Monday, September 16, 2013

St. Peter at the Gate guest post and W4WS event for Septemeber 2013

Welcome to the September 2013 W4WS event! I'm honored to co-host this event with three talented writers, Mary Pax, C.M. Brown, and Stephen Tremp.  The mission of this group is simple: we have a spotlighted author(s) that we strive to help bring awareness of their book(s) to tens of thousands of new people, increase the sales of their book(s), drive new traffic to their blogs and increase followers, and create verbal and viral buzz.
We've made this simple and fast. It's as easy as a tweet or a RT, and sharing a status on Facebook. Go to the writer's blog and copy a tweet or RT from the posts with the tag #W4WS. The W4WS Facebook page will have all the updates and links for you.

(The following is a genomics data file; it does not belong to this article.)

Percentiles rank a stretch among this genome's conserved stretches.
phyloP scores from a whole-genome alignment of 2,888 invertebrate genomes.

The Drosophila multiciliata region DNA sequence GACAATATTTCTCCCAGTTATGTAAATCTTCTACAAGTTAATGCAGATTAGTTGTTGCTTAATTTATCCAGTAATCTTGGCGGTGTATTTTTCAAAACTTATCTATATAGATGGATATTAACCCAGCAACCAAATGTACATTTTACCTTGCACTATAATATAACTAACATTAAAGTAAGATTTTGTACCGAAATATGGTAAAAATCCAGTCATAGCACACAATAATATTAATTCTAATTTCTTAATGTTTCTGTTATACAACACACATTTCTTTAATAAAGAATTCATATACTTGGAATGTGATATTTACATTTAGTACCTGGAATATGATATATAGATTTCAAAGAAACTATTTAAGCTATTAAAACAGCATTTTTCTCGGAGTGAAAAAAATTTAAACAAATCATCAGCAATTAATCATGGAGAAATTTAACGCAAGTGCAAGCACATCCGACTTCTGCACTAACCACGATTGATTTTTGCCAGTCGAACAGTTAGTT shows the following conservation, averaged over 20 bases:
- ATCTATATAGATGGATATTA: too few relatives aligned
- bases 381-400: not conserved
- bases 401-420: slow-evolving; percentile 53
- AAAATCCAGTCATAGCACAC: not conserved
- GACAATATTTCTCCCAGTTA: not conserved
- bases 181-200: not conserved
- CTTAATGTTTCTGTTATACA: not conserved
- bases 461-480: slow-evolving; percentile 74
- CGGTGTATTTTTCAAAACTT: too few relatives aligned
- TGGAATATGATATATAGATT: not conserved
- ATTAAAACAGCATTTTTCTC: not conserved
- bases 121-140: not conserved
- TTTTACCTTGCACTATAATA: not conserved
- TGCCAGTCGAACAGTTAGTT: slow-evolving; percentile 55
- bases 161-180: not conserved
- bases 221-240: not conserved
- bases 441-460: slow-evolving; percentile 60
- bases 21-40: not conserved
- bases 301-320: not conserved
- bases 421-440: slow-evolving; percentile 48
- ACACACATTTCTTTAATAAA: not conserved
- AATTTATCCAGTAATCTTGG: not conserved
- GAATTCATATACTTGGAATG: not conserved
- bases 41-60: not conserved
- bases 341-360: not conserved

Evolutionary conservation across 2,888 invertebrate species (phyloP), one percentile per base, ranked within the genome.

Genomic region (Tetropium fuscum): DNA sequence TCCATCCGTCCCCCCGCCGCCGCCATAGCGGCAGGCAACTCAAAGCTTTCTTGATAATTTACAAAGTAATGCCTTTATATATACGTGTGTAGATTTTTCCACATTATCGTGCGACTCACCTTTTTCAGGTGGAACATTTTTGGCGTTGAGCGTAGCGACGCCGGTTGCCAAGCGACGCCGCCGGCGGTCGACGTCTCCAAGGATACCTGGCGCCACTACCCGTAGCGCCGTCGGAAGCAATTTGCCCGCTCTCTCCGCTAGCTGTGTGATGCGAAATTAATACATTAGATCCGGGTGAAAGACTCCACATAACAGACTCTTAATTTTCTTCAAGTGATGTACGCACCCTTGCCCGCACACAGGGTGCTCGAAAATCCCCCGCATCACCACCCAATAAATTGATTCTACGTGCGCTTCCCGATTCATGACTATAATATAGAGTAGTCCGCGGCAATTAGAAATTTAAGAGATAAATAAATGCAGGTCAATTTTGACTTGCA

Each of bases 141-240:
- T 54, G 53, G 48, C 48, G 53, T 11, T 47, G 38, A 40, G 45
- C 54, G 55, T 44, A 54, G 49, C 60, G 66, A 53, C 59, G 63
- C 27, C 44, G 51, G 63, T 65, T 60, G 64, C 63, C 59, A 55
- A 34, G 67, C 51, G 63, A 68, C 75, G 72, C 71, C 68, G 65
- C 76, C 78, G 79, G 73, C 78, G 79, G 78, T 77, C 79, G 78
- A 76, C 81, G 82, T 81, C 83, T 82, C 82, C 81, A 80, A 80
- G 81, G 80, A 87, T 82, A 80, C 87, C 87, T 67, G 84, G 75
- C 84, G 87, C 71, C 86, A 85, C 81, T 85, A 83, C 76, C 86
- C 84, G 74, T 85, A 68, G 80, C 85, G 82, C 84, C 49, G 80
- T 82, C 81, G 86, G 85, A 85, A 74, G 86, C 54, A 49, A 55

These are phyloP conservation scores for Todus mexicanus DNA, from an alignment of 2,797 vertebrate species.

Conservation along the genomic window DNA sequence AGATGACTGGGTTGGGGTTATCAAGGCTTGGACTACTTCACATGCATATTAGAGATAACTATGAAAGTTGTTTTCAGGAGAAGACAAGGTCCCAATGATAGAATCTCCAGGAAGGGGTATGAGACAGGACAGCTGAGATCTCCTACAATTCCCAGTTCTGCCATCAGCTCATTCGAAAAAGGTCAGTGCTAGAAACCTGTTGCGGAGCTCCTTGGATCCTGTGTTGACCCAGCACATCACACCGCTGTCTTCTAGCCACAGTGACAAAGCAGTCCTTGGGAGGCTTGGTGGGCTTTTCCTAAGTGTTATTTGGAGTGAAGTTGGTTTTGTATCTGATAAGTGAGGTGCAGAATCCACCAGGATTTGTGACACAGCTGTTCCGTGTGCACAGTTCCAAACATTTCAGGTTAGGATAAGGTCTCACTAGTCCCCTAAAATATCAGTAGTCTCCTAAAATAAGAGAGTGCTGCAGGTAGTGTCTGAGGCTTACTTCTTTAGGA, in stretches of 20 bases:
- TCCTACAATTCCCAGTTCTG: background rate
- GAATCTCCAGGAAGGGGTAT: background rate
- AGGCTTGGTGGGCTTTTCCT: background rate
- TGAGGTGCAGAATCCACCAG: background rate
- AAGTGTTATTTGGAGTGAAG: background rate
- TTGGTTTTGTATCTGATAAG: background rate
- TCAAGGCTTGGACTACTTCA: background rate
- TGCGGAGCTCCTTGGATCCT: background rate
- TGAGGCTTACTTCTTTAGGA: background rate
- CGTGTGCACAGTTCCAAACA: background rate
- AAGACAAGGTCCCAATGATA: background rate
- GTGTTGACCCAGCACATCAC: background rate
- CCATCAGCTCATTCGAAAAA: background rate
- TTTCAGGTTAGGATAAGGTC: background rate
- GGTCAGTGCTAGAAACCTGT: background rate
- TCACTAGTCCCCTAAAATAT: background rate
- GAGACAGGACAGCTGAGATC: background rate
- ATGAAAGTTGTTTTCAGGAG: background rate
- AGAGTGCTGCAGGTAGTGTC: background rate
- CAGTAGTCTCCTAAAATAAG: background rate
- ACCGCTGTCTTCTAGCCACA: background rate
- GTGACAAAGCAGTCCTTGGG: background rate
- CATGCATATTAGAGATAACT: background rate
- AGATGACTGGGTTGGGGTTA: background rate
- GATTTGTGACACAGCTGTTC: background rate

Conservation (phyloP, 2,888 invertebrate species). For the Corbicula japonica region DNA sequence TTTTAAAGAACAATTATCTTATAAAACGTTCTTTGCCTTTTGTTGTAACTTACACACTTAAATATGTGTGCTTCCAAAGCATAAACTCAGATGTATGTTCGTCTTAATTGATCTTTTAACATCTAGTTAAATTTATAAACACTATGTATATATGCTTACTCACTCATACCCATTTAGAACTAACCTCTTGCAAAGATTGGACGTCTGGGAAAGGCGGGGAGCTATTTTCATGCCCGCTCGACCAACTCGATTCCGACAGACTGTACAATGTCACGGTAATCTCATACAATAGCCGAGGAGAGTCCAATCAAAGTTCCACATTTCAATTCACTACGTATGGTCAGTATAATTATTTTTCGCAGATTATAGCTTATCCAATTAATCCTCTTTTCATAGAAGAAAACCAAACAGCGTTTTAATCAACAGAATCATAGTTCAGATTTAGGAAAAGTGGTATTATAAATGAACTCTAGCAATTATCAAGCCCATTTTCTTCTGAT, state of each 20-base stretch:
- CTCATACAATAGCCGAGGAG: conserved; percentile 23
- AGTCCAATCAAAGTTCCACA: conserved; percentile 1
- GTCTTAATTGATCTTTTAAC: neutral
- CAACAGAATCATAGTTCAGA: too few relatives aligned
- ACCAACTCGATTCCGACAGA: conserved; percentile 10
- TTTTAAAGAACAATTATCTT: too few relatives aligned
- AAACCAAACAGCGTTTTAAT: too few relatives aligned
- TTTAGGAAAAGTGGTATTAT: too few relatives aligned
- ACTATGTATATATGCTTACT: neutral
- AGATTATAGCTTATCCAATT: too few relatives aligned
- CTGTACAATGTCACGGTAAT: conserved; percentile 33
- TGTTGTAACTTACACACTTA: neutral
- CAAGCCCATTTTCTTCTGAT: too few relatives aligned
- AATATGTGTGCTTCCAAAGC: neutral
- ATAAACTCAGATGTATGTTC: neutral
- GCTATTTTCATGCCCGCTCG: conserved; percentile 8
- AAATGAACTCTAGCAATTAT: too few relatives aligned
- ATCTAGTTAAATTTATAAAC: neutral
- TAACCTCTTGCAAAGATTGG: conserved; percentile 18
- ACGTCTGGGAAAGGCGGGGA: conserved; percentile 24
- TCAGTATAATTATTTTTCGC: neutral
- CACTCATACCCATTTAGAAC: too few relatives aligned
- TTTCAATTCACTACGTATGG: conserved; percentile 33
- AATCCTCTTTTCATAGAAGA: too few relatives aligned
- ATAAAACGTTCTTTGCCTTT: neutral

To join the W4WS event, click here for the linky list. It will only take a minute of your time, and you'll have talented writers take a step closer to their dreams. 

Cherie Reich is a self-proclaimed bookworm, a speculative fiction author, a freelance editor, and a book blogger. Her epic YA fantasy novel, REBORN, will be released May of 2014. Right now, her Nightmare Collection is just 99 cents! You can find Cherie on her blog, site, Facebook, and Twitter.

Helen Ginger is the author of three non-fiction books, a short story anthology, and a contemporary fiction novel, ANGEL SOMETIMES. She maintains an informational and interactive blog for writers and a weekly e-newsletter that has been going out to subscribers around the globe for thirteen years. You can find Helen on her site, blog, and Facebook.